|Method||Copper engraved with original hand colour|
|Artist||d'Anville, Jean Baptiste Bourguignon|
|Published||London. Publish'd by Laurie & Whittle, No. 53, Fleet Street, as the Act directs, 12th May 1794|
|Dimensions||1040 x 1200 mm|
An impressive and very large wall map of the Americas, North and South, following d'Anville and printed over four sheets by Laurie & Whittle for Kitchin's General Atlas, describing the Whole Universe: being a complete collection of the most approved maps extant; corrected with the greatest care, and augmented from the last edition of D'Anville and Robert with many improvements by other eminent geographers. The map shows the extent of the New World, updated to reflect the divisions settled at the Treaty of Versailles. Along the eastern coast of North America, the United States, newly formed after the conclusion of the Revolutionary War in 1783, are outlined in green. The remainder of North America is divided up into the Spanish territories of New Mexico, New Navarra, New Biscay, California, and the former French territory of Louisiana. To the north, eastern Canada is labelled as New Britain, Labrador, and the Province of Quebec. The north western regions of the continent are almost completely blank, apart from 'New Albion' north of California, which carries a note about the anchorage of Sir Francis Drake, and the cryptic Fou Sang, a purported colony of the Chinese on the coast north of George's Sound. By contrast, the West Indies, and Central and South America are very well mapped. Off the coast of South America, the Galapagos are given the whimsical title of the 'Inchanted Isles.' On the other side of the Atlantic, parts of Europe and Africa are shown, though the Pacific is mostly devoid of detail. The blank spaces of the map are instead occupied by a boxed inset map of Hudson Bay and Baffin Bay, with Greenland and Iceland also featured. Above this, a large table allots various territories to the European powers, and also lists the constituent colonies that now make up the United States. The map is outlined in original hand colour, and is further embellished in the bottom right corner by a large decorative cartouche, featuring various botanical and faunal emblems of the Americas, including a beaver and a crocodile, as well as a feathered head-dress and a quiver of arrows.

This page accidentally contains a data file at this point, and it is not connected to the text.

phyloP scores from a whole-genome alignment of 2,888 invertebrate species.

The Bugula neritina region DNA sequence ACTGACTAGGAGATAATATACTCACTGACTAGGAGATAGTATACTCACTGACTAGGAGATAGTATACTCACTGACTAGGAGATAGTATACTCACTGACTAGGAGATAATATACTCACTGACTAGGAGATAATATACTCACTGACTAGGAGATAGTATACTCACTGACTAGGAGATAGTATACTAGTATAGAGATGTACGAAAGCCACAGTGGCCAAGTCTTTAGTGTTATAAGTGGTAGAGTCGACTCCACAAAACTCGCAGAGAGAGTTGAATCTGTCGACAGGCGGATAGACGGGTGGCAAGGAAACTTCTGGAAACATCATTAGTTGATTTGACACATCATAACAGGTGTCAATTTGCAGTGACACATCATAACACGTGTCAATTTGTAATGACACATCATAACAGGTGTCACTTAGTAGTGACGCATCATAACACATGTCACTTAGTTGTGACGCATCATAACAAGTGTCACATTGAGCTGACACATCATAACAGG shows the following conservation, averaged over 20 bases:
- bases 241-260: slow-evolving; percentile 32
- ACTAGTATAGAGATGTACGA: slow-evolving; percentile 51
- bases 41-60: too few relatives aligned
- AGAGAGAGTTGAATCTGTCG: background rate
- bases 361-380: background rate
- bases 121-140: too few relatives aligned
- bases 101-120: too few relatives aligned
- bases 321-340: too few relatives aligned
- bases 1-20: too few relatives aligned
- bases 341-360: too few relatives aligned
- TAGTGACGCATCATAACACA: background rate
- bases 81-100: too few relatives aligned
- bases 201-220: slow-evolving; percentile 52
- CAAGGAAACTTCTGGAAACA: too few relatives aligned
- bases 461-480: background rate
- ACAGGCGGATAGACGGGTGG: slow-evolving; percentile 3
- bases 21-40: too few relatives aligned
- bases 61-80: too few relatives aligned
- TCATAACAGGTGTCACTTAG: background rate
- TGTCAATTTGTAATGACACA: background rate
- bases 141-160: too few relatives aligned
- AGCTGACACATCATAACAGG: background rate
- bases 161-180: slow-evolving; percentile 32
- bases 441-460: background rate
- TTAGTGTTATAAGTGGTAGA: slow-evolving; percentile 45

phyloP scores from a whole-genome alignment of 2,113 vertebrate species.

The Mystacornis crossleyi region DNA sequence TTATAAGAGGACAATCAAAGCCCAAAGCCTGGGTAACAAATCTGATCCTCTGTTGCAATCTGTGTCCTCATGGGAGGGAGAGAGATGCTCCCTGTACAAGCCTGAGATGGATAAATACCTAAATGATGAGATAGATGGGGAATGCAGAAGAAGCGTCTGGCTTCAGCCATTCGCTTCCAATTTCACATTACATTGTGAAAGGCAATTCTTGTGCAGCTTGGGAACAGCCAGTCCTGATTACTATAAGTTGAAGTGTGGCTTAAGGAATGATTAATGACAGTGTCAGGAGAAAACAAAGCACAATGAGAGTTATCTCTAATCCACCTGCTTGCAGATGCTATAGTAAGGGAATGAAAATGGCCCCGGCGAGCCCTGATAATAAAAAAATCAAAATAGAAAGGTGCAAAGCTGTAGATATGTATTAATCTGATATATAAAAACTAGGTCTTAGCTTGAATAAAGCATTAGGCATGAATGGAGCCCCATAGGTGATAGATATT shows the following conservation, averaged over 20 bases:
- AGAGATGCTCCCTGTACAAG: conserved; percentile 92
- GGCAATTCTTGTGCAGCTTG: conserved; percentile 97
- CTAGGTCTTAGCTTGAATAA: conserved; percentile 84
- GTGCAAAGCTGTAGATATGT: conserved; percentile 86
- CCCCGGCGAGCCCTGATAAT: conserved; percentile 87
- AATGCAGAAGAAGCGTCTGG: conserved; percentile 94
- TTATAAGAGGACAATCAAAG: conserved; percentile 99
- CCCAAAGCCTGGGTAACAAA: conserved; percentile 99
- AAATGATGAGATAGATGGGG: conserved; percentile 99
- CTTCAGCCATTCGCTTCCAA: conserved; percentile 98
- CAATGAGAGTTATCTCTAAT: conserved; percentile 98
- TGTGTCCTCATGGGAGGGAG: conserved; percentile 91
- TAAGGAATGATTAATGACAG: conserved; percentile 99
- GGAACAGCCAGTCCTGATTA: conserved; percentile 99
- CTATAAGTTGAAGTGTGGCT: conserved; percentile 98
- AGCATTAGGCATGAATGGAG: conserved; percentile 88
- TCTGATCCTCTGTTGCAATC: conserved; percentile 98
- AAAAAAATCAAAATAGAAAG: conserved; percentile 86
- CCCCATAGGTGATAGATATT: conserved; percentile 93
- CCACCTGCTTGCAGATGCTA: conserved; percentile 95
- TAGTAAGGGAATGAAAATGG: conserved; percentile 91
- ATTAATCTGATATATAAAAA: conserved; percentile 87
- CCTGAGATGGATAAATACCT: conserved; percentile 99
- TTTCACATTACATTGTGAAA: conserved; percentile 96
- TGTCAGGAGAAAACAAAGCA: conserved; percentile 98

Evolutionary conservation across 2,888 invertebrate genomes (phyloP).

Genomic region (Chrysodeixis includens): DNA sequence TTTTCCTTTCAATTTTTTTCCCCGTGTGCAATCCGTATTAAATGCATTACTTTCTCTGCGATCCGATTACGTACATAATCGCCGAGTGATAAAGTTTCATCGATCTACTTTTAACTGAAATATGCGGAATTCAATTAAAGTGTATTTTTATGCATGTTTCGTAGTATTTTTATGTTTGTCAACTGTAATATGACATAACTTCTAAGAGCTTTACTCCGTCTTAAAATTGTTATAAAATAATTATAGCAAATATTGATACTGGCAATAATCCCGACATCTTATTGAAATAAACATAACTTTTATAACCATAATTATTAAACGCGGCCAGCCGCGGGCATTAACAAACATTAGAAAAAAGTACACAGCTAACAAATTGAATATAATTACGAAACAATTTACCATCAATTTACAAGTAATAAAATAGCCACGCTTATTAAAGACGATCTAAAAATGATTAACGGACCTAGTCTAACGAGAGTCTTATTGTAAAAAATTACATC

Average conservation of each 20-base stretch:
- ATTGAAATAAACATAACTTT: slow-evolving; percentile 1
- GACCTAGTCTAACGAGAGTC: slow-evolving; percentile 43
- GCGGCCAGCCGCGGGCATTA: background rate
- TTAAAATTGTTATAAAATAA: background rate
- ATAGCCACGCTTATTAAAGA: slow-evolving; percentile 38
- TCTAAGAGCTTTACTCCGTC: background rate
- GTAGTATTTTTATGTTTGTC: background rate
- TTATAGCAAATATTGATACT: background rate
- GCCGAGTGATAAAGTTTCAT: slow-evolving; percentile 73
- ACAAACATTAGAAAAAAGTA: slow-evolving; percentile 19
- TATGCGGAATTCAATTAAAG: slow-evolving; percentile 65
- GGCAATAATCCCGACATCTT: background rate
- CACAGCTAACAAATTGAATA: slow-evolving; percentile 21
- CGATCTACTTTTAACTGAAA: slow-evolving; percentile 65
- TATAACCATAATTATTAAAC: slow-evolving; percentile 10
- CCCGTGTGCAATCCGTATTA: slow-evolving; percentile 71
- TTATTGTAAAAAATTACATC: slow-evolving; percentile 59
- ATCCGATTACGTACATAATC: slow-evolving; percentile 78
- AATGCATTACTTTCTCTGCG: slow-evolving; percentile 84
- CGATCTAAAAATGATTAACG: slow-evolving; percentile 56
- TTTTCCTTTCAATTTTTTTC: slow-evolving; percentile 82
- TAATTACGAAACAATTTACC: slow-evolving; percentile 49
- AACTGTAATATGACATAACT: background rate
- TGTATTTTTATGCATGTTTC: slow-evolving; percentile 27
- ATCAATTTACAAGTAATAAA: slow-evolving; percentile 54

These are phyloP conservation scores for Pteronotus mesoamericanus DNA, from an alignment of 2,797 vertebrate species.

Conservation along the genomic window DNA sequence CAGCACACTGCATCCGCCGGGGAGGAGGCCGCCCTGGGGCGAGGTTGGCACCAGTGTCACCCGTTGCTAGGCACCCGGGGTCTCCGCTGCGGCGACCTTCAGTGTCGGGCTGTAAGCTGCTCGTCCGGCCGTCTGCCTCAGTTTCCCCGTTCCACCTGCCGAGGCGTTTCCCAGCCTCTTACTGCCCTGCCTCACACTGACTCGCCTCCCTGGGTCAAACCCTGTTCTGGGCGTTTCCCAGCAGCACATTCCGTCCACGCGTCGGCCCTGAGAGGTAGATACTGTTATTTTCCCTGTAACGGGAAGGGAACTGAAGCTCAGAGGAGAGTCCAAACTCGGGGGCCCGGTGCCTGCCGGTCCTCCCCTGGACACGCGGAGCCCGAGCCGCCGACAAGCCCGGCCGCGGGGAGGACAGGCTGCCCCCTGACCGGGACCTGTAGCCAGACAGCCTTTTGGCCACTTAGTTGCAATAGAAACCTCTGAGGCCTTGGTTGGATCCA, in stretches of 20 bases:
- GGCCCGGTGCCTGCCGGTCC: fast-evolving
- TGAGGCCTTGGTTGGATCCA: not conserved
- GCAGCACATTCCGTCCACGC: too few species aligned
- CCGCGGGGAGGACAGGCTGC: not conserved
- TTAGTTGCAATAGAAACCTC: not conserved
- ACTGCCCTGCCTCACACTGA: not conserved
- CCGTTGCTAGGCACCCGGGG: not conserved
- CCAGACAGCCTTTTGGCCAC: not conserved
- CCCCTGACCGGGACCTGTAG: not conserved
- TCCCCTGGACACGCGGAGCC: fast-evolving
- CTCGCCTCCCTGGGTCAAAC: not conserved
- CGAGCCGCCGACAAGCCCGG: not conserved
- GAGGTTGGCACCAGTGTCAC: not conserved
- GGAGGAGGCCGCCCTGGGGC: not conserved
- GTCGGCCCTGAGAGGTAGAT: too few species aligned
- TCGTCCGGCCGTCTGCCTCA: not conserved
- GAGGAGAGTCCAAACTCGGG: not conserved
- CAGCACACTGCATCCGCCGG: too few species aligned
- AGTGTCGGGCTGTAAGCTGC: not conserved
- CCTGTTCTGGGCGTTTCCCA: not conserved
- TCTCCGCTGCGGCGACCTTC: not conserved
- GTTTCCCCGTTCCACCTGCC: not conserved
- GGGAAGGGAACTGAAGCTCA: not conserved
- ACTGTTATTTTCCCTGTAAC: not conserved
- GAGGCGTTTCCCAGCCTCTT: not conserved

Full title reads: A New Map of the Whole Continent of America, Divided into North and South and West Indies, wherein are exactly Described the United States of North America as well as the Several European Possessions according to the Preliminaries of Peace signed at Versailles Jan 20.1783. Compiled from Mr. d'Anville's Maps of that Continent, with the addition of the Spanish Discoveries in 1775 to the North of California & Corrected in the several Parts belonging to Great Britain, from the Original Materials of Governor Pownall, MP.
Jean Baptiste Bourguignon d'Anville (11th July 1697 - 28th January 1782) was a French cartographer, geographer, and antiquarian, whose rigourous standards of geographic reference revolutionised map making during the latter half of the eighteenth century. Rather than rely on the authority of earlier cartographers in the creation of his maps, d'Anville insisted on verifiable evidence. The resulting maps looked vastly different from the work of his predecessors. Ornamentation was stripped back, and dubious locations were simply left blank. In 1754 he became a member of the Académie des Inscriptions et Belles Lettres, and in 1775 was appointed first geographer to King Louis XVI.
Robert Laurie (c.1755-1836) was a British engraver, mezzotint artist, and publisher. In 1776, he was awarded a prize by the Society of Arts for the invention of a method of producing colour-printed mezzotints. Laurie succeeded the publisher Robert Sayer after the latter's death in 1794, and, in partnership with James Whittle, continued Sayer's prolific and well-established business on the Fleet Street, issuing prints, maps, illustrated books, charts, and nautical works. Following Laurie's retirement in 1812, Whittle continued in business with his former partner's son, Richard Holmes Laurie, who gained sole ownership of the business in 1818 with the death of Whittle.
Condition: Printed over four sheets, folded and joined as issued. Original outline colour. Minor tears to folds. Minor time toning to edges of sheet, not affecting map.